WALTHAM, Mass .– (BUSINESS WIRE) – Sobi, an international biopharmaceutical company that transforms lives
of people affected by rare diseases, today announced the publication of
data demonstrating the continuing burden of respiratory failure
infection due to respiratory syncytial virus (RSV) in preterm infants
Babies in the USA
The data represent the results of the SENTINEL study1, where 46
US hospitals collected observational data on preterm infants
infants born between 29 and 35 weeks of gestation who did not receive
immunoprophylaxis for RSV and were subsequently hospitalized for RSV
during the seasons of RSV 2014-2015 or 2015-2016 (approximately
until April). A total of 1,378 infants with RSV acquired in the community
hospitalization were evaluated; of these, 45% were admitted to the
intensive care unit (ICU), 19% required invasive mechanical ventilation
(IMV), and two babies died. In the subset of earlier and younger
premature infants (born between 29 and 32 weeks of gestation and less than 3 months
elderly when hospitalized for RSV), the burden was more severe, with 69%
these babies hospitalized in the ICU and 41% needing IMV; the two deaths
both occurred in this younger and earlier preterm group.
The study also found that among premature infants who were discharged
after birth during the RSV season (November 1 to March 31,
this analysis) and subsequently readmitted due to RSV infection, 46%
were reintroduced within 30 days and 82% were readmitted within 60 days.
For the subgroup of premature and younger preterm infants, the hospital
The cost incurred in the two seasons was US $ 122,301.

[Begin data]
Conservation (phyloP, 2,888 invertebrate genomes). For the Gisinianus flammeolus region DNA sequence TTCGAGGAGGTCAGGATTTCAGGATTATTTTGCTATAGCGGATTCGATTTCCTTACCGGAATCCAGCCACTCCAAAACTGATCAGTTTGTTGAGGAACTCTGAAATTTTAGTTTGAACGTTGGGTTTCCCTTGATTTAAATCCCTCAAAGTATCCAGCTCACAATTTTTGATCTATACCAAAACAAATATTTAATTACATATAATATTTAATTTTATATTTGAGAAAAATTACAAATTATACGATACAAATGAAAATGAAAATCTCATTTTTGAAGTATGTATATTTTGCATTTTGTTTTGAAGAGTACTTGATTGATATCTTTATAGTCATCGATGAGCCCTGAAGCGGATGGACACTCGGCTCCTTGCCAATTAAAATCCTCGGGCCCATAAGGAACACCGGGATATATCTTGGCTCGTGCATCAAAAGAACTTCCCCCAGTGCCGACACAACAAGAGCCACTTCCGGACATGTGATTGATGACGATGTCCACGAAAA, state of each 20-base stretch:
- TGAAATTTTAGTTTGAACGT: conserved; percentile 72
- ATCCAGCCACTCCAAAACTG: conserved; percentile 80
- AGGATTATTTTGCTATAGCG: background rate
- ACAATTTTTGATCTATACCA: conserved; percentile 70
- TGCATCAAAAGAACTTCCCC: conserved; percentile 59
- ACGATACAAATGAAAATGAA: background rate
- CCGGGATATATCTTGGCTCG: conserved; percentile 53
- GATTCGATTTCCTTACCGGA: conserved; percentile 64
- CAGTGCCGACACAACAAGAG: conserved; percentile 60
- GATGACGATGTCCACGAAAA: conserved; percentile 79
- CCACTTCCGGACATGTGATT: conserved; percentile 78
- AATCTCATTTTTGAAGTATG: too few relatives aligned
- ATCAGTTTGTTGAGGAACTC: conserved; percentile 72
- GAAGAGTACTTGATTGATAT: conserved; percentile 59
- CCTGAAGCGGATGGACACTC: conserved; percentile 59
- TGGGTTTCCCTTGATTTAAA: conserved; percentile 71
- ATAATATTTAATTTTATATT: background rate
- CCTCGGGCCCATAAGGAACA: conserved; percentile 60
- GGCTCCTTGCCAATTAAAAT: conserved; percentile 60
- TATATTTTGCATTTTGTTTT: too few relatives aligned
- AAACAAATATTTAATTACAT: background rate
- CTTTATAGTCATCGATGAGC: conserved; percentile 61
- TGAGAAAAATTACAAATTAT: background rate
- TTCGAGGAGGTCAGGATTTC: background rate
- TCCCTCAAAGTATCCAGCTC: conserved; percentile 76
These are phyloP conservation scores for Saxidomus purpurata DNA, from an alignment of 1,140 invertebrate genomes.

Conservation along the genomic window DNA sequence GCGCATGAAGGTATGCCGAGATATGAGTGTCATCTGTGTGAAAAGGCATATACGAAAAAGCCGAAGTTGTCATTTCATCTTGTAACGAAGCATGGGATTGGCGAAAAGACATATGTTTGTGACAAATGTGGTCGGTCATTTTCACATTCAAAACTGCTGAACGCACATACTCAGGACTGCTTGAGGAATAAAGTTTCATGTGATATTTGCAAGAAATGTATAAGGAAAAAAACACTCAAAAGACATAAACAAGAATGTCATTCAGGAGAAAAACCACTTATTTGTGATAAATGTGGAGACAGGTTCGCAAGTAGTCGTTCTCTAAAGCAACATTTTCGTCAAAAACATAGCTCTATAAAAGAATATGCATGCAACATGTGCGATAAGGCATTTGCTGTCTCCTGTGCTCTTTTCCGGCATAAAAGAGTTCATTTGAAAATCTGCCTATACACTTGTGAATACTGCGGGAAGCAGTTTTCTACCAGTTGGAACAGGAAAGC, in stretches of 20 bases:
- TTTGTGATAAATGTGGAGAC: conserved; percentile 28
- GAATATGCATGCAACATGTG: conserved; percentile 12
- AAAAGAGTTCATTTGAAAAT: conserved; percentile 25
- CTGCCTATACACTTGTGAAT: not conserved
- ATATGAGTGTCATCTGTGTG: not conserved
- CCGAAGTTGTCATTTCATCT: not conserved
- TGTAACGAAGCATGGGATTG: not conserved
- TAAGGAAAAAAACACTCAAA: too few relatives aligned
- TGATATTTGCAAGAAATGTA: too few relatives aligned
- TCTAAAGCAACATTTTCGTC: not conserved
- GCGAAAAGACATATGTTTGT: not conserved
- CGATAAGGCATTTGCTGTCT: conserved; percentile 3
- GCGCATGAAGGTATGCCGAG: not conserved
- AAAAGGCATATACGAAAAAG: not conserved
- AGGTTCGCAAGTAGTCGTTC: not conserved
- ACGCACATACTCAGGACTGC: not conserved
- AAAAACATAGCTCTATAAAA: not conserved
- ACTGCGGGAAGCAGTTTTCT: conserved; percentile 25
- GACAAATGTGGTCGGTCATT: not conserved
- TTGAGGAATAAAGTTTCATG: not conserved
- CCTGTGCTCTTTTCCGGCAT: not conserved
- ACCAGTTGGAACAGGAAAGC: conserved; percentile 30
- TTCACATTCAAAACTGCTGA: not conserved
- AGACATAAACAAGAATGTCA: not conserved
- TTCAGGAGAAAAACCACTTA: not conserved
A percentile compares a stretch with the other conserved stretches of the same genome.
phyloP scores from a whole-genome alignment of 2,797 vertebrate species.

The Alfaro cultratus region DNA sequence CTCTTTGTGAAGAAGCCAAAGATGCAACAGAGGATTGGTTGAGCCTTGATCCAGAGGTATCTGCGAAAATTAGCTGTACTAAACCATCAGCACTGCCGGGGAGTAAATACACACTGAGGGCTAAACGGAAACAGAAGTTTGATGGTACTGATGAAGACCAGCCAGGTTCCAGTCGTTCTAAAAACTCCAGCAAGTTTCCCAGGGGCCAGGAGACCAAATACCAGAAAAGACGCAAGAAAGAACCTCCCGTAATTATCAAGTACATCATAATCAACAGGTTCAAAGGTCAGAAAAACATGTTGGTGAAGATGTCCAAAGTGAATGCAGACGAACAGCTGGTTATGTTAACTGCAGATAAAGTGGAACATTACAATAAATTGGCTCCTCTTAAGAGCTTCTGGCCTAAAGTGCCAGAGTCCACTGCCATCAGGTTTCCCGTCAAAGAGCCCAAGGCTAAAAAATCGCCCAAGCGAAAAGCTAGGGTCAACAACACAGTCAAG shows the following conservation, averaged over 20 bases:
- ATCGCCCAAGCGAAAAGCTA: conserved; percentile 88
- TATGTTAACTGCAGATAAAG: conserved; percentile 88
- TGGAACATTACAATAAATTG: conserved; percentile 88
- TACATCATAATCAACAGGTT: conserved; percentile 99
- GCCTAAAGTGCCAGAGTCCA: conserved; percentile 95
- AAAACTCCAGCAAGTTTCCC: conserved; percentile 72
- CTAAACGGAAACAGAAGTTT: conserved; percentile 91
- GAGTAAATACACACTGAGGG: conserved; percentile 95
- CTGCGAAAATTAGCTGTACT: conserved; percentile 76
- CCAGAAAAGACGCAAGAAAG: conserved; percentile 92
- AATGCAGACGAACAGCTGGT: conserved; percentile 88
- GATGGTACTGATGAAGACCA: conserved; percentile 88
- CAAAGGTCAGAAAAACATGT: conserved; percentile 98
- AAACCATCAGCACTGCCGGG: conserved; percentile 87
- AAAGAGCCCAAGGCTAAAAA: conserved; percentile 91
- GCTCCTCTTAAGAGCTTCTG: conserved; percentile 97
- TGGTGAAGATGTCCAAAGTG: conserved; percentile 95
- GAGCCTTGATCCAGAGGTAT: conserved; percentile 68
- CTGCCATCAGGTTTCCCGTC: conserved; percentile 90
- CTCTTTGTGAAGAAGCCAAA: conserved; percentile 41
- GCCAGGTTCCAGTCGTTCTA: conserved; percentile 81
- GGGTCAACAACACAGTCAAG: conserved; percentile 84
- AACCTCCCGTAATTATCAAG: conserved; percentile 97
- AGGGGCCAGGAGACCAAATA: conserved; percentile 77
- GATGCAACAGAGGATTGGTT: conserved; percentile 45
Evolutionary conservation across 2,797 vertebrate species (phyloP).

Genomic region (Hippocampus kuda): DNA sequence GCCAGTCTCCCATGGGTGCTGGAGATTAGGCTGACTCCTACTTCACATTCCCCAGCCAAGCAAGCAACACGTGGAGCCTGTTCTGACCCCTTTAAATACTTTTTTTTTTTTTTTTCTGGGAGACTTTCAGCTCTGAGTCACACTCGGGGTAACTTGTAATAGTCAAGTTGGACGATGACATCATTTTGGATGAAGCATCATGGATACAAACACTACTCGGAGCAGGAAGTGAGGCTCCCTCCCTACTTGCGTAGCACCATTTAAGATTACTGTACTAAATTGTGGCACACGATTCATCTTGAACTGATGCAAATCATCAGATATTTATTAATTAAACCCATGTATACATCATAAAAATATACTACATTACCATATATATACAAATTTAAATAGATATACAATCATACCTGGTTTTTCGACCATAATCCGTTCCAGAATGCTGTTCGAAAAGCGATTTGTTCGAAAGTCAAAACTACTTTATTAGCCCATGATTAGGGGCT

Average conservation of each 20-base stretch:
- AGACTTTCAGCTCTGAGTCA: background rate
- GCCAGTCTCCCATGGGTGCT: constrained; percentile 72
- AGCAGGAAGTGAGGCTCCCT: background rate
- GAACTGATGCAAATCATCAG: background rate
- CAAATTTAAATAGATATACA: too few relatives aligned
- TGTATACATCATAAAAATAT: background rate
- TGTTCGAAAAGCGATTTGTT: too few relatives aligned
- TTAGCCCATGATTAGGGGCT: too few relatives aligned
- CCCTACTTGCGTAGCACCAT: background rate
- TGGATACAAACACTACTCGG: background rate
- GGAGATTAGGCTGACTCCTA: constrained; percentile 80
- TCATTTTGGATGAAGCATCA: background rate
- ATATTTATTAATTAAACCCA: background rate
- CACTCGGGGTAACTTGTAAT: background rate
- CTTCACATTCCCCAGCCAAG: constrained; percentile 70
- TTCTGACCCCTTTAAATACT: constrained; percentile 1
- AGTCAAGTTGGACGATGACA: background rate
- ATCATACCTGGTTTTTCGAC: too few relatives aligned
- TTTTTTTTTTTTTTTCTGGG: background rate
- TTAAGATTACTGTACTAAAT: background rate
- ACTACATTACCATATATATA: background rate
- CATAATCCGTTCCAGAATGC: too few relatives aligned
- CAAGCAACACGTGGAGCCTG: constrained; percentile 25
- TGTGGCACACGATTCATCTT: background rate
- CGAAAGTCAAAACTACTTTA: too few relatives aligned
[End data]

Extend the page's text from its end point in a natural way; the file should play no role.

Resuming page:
The results were similar in 2014-2015 and 2015-2016
indicate the continued burden of the serious illness
premature infants born in the USA and in the health system. SENTINEL1
represents the largest study ever conducted in the USA of preterm infants
infants hospitalized with laboratory-confirmed severe RSV disease. O
data were published in the American Journal of Perinatology in April
2019 and are available online
via open access.
"RSV is the most common cause of childhood hospitalization in the United States.
Despite notable advances in the care of preterm infants in the past
two decades, this study demonstrates that RSV causes
morbidity among premature infants who do not receive RSV
immunoprophylaxis. This morbidity translates into a substantial
in the health system, "said Evan J. Anderson, MD, senior author on
the role and Associate Professor of Pediatrics and Medicine in Emory
Faculty of Medicine of the University.
About Respiratory Syncytial Virus (RSV)
Syncytial virus (RSV) is the most common cause of respiratory failure
(ITRIs) in infants and young children worldwide
the most common cause of infant hospitalization in premature infants
children are at increased risk of being hospitalized for an ITRI
of RSV infection than children born at term. Currently there are no
specific treatment approved for RSV, once contracted, in addition to
supportive care while the disease continues its course, causing
availability of SRR prophylaxis as a critical public health priority.1
About Sobi in North America
As an American Affiliate
of the international biopharmaceutical company Sobi ™, our team is committed
to Sobi's vision of providing sustainable access to innovative therapies
and transform the lives of people affected by rare diseases. We bring
something rare for rare diseases – a belief in the strength of focus, the
power of agility and the potential of the people dedicated to
serving. Our product portfolio includes various approved treatments,
focused on immunology and genetics / metabolism. With North America
headquarters in the Boston area, Canadian headquarters in Toronto
representatives from the sales, medical and market access areas
covering North America, our growing team has a proven track record of
business excellence. More information is available at www.sobi-northamerica.com.
For more information about Sobi, visit www.sobi.com.
1. Adamko DJ, Friesen M. Why does respiratory syncytial virus appear
to cause asthma? Journal of Allergy and Clinical Immunology.
2012; 130 (1): 101-102. doi: 101016 / j.jaci.2012.05.024.